Kirsten Martin, Ph.D.

Associate Professor of Biology Joined USJ:
Academic Degrees Ph.D. Environmental Studies, Antioch University New England
M.S. Environmental Education, Southern Oregon University
B.S. Wildlife Management, University of New Hampshire
Contact Information

Connecting with Nature

Kirsten Martin, Ph.D., has always loved the environment and the outdoors. Growing up in rural New England, her backyard was filled with woodlands, fields, and streams. She would spend hours exploring these areas, and the various animals and plants that inhabited them. Spending so much time outdoors led to the discovery of her passion for environmental and conservation science. “When I am not in the classroom, I can usually be found slogging through riparian areas, or paddling up rivers in search of my favorite research subjects: dragonflies,” Dr. Martin shared.

Beyond the Classroom

Dr. Martin’s research field certainly extends far beyond the USJ community. Her expertise has taken her to places she never imagined and introduced her to top-ranking individuals. The interdisciplinary nature of her work has allowed her to attend meetings and collaborate with individuals from all different fields – from other sciences, to education, industry, government, and the arts. In the past, Dr. Martin has been able to develop educational curriculum as well as written reports for town and regional governments. “My advice to students is to explore, investigate, and absorb because you never know where your career will take you,” she said.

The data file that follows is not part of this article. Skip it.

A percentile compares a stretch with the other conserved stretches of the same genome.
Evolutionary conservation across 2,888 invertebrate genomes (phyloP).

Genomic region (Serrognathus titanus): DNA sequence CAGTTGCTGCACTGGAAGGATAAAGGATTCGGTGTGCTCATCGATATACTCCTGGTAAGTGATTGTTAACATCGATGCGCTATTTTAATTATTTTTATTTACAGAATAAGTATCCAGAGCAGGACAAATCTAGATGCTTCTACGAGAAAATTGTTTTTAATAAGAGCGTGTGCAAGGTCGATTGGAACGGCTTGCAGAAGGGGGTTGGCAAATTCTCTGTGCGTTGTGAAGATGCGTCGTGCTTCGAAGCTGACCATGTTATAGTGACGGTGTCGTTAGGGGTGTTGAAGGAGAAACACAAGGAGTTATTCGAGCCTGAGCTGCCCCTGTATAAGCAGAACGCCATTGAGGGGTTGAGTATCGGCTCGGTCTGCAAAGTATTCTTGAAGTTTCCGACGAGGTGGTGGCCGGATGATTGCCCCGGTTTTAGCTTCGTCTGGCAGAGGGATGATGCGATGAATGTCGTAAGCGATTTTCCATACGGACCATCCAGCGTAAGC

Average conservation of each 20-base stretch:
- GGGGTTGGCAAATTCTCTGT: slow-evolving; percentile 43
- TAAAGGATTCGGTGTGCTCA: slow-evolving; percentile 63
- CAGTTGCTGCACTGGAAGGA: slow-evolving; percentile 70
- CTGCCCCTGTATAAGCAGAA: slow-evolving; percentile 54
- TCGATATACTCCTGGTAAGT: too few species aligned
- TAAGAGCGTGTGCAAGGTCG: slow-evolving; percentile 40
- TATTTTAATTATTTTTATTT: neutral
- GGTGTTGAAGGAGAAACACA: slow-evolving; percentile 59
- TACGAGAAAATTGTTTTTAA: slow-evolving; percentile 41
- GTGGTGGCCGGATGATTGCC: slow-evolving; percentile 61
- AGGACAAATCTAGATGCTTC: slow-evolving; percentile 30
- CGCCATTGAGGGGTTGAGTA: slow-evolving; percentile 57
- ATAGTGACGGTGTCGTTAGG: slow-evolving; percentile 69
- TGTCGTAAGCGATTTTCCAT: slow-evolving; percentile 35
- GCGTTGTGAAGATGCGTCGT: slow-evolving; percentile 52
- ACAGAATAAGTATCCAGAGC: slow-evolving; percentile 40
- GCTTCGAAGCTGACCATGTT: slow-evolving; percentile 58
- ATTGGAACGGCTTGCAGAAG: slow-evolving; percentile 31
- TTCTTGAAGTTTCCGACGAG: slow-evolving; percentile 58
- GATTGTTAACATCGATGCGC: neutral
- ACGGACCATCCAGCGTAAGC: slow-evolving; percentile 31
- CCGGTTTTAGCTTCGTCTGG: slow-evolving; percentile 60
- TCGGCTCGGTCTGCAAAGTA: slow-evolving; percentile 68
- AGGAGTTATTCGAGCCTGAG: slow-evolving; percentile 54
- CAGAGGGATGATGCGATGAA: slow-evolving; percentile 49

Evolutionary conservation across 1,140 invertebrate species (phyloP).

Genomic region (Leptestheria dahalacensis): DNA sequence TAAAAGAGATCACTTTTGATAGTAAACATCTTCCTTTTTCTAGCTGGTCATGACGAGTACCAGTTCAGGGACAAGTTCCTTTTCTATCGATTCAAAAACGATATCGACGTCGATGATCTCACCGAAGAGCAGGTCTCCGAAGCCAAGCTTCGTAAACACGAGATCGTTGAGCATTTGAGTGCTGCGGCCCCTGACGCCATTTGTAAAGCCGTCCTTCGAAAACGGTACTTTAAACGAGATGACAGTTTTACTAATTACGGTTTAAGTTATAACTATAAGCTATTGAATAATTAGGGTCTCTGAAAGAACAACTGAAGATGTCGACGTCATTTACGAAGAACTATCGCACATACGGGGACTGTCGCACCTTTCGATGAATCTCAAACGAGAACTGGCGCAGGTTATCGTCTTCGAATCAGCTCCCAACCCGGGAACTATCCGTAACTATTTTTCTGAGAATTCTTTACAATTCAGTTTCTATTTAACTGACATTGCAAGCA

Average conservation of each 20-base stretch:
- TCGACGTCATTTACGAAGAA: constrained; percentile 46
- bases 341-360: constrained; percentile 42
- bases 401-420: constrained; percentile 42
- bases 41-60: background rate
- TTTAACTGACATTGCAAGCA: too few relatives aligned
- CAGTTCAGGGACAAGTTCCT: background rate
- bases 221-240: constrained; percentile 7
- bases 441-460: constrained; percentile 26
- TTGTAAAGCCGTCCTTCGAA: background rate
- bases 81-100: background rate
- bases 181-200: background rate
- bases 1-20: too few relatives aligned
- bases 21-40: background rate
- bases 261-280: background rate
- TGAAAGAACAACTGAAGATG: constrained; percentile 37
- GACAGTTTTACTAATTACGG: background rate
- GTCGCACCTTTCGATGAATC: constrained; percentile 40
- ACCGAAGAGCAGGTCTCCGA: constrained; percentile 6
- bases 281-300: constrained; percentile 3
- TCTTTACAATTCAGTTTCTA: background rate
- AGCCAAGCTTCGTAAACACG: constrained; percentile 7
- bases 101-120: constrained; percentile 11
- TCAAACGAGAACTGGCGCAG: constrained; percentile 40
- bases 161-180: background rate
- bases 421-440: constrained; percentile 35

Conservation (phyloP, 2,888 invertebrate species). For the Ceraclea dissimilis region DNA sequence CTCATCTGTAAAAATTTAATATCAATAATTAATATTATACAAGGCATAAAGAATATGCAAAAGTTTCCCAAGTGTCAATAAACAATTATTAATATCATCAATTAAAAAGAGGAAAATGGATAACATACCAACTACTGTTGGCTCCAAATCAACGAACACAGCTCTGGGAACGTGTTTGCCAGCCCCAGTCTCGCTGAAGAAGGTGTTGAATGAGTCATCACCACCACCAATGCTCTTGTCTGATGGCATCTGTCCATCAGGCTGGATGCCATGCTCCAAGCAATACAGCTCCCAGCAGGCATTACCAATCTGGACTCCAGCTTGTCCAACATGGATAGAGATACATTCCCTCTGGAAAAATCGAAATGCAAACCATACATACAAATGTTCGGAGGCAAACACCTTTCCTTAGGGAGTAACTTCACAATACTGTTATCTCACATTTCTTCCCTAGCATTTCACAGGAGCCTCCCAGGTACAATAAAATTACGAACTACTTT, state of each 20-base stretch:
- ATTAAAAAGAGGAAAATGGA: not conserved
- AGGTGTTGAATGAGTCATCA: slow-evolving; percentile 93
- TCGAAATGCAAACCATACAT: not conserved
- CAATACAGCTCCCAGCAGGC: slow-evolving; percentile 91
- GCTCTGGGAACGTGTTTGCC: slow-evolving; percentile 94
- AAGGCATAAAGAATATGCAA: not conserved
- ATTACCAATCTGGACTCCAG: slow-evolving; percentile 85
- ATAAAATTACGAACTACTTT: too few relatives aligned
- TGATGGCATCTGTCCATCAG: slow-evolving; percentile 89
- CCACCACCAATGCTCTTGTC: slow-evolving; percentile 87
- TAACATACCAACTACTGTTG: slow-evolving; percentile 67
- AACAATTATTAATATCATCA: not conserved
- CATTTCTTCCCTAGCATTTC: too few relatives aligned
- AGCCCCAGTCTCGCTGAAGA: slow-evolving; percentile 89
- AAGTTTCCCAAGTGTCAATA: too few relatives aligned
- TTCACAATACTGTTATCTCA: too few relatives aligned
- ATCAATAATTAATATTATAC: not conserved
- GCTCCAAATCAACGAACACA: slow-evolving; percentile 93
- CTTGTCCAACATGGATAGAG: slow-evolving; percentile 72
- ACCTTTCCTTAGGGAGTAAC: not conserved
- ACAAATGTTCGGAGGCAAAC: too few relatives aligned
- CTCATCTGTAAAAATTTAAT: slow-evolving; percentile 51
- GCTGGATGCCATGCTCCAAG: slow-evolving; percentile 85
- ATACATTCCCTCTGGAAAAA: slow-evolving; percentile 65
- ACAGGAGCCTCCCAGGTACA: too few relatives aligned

Involvement in the Community

Dr. Martin is very involved with numerous conservation organizations at many levels. She currently manages a large-scale water monitoring project for the Scantic River Watershed, as well as a number of other collaborative projects focusing on water quality, landscape changes, and insect diversity. In all of her projects, there are opportunities for students to participate. Dr. Martin loves to involve USJ students in her projects and, during the year, she has opportunities for students to serve as research assistants on the Scantic River Water Monitoring Project. Also, during the summer, students can participate in her E. coli monitoring projects. “Students who participate in these projects have the opportunity to present findings of their work to the participating organizations,” she explained.